In Callow, the Supreme Court confirmed that the duty of honest performance is not to be equated with a positive obligation of disclosure. However, in circumstances where a contracting party lies to or knowingly misleads another, a lack of a positive obligation of disclosure does not preclude an obligation to correct a false impression created through that party’s own actions.[5]

Dishonesty in contractual performance:

The organizing principle of good faith recognized in Bhasin manifests itself through existing good faith doctrines. Although the duty of honest performance and the duty to exercise discretionary powers in good faith are distinct, they should not be conceptualized as disconnected from one another as each principle rests on the requirement of justice that a contracting party have appropriate regard to the legitimate contractual interests of their counterparty.[6]

Scope of duty:

The Supreme Court held the duty of honest performance attracts damages where the manner in which the right was exercised was dishonest. The Supreme Court’s focus on the manner in which the termination right was exercised in Callow should not be confused with whether the right could be exercised. The duty of honest performance requires that no contractual right, including a right of termination, be exercised dishonestly and thus, contrary to the doctrine of good faith.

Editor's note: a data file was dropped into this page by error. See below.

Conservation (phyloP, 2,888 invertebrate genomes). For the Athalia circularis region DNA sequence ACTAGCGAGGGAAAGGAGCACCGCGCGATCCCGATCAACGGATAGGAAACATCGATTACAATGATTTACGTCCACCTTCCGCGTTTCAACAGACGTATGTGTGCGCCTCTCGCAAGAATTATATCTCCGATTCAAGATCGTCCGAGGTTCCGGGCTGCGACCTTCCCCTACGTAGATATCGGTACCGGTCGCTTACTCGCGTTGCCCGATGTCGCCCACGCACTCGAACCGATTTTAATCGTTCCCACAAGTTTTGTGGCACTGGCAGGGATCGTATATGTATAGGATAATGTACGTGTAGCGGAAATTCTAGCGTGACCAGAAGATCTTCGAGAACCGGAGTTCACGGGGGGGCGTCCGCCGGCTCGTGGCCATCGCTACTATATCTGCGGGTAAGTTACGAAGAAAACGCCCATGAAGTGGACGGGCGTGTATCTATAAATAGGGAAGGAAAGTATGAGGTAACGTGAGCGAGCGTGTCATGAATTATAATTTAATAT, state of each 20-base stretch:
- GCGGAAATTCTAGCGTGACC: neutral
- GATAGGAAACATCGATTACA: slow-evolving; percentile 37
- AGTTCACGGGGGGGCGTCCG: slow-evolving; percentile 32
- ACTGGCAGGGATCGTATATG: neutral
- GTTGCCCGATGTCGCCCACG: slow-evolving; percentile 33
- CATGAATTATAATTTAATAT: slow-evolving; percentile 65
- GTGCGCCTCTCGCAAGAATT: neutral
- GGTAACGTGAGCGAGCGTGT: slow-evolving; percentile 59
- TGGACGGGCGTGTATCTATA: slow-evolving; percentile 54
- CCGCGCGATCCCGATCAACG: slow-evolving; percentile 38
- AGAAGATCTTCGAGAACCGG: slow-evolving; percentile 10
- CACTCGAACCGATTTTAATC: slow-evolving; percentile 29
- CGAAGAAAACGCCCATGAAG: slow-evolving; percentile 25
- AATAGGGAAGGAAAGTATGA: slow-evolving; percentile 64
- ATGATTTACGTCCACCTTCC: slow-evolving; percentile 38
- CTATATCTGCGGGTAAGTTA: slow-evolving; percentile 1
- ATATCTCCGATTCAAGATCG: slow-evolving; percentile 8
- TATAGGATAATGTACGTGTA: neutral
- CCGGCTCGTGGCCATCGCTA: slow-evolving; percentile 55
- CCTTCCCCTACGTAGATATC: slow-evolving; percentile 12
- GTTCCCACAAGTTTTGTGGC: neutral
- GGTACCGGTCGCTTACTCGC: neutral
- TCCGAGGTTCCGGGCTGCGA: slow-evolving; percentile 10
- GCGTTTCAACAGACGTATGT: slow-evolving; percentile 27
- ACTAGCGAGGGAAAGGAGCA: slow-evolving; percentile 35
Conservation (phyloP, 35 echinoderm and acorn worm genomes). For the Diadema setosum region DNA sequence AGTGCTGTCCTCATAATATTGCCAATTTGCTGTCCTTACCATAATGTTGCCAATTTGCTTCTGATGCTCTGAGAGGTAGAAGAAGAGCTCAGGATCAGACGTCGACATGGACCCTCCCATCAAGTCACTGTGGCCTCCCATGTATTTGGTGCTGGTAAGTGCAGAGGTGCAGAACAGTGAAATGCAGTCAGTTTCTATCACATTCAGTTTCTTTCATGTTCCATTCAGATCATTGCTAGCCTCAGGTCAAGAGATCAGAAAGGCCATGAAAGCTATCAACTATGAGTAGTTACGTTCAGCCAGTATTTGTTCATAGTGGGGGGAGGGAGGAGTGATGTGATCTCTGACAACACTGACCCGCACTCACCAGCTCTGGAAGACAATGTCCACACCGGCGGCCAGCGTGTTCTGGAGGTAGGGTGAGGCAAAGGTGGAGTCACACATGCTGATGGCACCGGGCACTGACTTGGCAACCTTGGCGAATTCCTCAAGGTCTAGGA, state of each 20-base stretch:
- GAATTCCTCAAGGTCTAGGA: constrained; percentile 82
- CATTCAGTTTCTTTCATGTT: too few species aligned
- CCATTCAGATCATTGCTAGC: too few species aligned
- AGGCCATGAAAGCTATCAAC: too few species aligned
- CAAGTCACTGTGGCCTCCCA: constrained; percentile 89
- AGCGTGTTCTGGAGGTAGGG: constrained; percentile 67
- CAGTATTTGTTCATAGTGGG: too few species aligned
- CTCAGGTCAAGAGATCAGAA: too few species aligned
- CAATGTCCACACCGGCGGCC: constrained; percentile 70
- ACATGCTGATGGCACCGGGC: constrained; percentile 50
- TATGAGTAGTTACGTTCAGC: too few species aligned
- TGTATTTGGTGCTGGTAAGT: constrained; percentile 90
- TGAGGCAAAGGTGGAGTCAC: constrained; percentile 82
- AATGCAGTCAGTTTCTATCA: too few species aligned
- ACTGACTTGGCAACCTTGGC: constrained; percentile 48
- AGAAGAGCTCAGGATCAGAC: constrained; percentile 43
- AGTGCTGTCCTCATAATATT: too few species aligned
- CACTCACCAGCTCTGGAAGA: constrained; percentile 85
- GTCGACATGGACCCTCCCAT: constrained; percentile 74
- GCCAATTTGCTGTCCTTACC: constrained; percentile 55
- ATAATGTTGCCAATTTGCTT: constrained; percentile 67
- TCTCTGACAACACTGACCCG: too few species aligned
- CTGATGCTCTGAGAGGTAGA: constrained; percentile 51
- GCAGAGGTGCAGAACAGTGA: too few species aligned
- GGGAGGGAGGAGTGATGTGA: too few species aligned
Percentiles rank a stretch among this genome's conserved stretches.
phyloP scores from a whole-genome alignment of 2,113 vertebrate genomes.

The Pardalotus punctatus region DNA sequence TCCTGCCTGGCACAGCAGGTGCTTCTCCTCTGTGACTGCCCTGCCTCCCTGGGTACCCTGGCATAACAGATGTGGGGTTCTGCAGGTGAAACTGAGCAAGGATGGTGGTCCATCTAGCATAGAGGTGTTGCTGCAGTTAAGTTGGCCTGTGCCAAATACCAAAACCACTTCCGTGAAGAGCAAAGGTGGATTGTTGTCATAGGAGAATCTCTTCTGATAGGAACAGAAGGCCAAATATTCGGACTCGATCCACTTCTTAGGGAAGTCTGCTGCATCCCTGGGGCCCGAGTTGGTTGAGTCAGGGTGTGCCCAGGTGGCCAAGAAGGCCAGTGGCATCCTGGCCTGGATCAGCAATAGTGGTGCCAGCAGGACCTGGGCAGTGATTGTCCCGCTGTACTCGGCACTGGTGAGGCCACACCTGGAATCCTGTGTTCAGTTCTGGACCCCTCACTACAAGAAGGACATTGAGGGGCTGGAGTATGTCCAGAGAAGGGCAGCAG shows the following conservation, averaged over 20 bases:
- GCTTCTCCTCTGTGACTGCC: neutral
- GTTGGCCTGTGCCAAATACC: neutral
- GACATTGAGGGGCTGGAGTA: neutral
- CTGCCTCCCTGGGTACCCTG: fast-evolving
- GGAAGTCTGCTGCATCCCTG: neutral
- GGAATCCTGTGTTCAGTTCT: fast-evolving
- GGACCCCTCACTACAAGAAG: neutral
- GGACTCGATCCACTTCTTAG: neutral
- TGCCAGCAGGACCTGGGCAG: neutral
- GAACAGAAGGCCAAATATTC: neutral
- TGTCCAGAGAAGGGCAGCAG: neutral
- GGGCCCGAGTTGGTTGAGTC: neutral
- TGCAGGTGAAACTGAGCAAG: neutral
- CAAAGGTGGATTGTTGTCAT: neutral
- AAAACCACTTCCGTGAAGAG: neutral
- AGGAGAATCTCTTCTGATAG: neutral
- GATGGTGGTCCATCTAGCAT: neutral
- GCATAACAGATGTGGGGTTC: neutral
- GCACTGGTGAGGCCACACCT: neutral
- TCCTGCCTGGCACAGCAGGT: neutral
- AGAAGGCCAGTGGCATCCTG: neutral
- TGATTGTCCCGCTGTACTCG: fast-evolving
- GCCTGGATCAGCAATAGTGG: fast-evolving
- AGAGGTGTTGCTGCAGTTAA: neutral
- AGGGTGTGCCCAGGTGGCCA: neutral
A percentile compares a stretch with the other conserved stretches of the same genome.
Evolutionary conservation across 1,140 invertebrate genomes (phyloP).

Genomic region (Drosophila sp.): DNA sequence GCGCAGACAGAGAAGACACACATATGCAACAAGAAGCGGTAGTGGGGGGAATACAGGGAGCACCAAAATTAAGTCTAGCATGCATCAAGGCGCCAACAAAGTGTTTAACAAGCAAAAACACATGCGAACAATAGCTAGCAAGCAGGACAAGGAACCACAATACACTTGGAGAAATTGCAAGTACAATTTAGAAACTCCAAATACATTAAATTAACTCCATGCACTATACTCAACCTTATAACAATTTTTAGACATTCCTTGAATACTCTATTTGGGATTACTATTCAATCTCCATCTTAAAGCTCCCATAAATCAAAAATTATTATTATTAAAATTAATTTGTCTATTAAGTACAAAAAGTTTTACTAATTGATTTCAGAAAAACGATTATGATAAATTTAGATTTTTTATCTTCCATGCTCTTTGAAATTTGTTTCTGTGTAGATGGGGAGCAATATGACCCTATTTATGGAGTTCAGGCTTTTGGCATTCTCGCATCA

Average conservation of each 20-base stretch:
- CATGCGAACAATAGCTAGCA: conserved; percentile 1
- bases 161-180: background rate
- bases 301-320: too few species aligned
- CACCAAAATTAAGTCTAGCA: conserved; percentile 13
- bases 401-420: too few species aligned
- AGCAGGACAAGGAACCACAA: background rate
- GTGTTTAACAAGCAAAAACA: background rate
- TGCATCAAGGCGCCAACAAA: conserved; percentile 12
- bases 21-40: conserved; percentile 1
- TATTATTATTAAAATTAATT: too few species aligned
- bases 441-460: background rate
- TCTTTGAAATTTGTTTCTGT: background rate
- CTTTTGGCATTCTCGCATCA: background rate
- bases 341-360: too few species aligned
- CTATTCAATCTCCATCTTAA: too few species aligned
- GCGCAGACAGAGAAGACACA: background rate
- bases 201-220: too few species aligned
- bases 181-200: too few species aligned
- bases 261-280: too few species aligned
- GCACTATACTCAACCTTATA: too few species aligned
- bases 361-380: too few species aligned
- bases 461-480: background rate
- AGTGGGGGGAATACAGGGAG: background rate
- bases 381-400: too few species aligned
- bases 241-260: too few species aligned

Measure of damages:

A breach of the duty of honest performance will attract damages according to the ordinary contractual measure. The ordinary measure awards contractual damages in line with the expectation interest (damages aimed at putting the injured party in the position that it would have been in had the duty been performed). The majority held there is no basis to hold a breach of the duty of honest performance should be compensated by way of reliance damages as the two species of damage are conceptually distinct. In Callow, the majority assumed that the appropriate measure of damages was the value of the contract that Callow had with Baycrest.

In determining the appropriate measure of damages when a breach occurs, the Supreme Court employed a comparative legal analysis of civil and common law principles. This process continues the Supreme Court of Canada’s unique trend of using both legal frameworks to interpret each other and reinforces the importance of comparative legal analysis in Canadian jurisprudence.

Conclusion:

The Callow decision informs us that the requirements of honesty in performance can go further than prohibiting outright lies. Determining whether a party has knowingly misled another is a highly fact‑specific determination, which can include lies, half‑truths, omissions, and even silence; honesty cannot be restricted to simply not lying. Through Callow, the Supreme Court broadens the range of actions that may attract liability in this context.

Callow instructs contracting parties to be mindful about their interactions with one another vis-à-vis the contract. In doing so, the parties will need to turn their mind to whether their counterparty is under a mistaken belief with respect to contractual performance and consider correcting any discrepancies to ensure consensus ad idem.


[1] 2020 SCC 45, [Callow] at para 21.

[2] Callow, at para 25 – 26.

[3] Callow, para 116 – 117.

[4] 2014 SCC 71, [2014] 3 S.C.R. 494, [Bhasin].

[5] Callow, at para 38.

[6] Callow, para 45.